11. The life world of the adolescent with mental health problems.

    PubMed

    Peens, T; Poggenpoel, M

    2001-03-01

    Adolescents are currently being more and more exposed to the expectations of parents, educators, health-workers/helpers and policy makers to meet the demands of society and conform to it. The perception arises that adults are not able to let the adolescent take responsibility for the HOW of his own life story, despite all the expectations and demands. Under the influence of the post-modernistic approach to science and the narrative therapy it appears that each person is an expert of his own life and that each person is responsible for the how and the writing and rewriting of his own life story. This means that even the adolescent with mental health problems is busy with the writing and rewriting of his life story till even unpleasant incidents and experiences gain new meaning. This demands from the adolescent with mental health problems to be actively involved with his treatment program while the therapist is a participating observer of the therapeutic events. A one-sided approach, where the therapist's objectives and ideas make the difference in the treatment of adolescents with mental health problems, becomes redundant. An alternative approach is suggested where the adolescent with mental health problems becomes co-author of his own life story and his treatment program. In this research the researcher aimed to explore and describe the HOW of the life world of the adolescent with mental health problems. The utilization of the case-study format as research method enabled an in-depth, holistic description of the life world of the adolescent with mental health problems. The implementation of the strategies to ensure trustworthiness, as described by Guba was applied to ensure the validity and reliability of this study. Focus was specifically placed on the application of the strategy of cross validation. This implies that multiple data-collection sources, different experts, theories and respondents were utilized in the exploration of the life world of the adolescent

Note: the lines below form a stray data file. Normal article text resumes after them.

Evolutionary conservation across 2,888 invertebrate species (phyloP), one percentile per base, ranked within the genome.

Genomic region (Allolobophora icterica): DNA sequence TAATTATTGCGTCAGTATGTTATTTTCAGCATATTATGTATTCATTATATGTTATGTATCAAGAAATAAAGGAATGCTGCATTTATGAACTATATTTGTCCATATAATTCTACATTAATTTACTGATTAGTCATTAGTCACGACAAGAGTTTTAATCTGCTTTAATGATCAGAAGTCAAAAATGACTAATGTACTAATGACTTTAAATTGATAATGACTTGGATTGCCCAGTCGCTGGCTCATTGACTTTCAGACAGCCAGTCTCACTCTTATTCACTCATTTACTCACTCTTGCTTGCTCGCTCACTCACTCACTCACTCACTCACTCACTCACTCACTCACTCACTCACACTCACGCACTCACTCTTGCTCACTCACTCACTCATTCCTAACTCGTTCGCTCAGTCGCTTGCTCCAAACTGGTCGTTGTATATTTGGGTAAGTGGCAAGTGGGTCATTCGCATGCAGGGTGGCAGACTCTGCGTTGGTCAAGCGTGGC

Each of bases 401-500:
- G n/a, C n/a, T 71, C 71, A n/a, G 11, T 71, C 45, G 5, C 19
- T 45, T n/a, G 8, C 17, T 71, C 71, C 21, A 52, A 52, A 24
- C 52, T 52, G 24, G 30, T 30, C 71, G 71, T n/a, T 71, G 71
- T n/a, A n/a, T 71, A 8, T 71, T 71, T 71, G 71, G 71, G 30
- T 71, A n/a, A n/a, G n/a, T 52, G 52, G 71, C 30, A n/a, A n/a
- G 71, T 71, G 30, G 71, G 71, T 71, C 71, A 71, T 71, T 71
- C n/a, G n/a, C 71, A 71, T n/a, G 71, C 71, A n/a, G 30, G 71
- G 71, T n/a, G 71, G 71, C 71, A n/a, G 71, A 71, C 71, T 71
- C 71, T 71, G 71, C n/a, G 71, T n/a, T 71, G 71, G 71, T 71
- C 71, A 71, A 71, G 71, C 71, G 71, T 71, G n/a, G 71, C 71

12. Prognosis after Adolescent Suicide Attempt: Mental Health, Psychiatric Treatment, and Suicide Attempts in a Nine-Year Follow-Up Study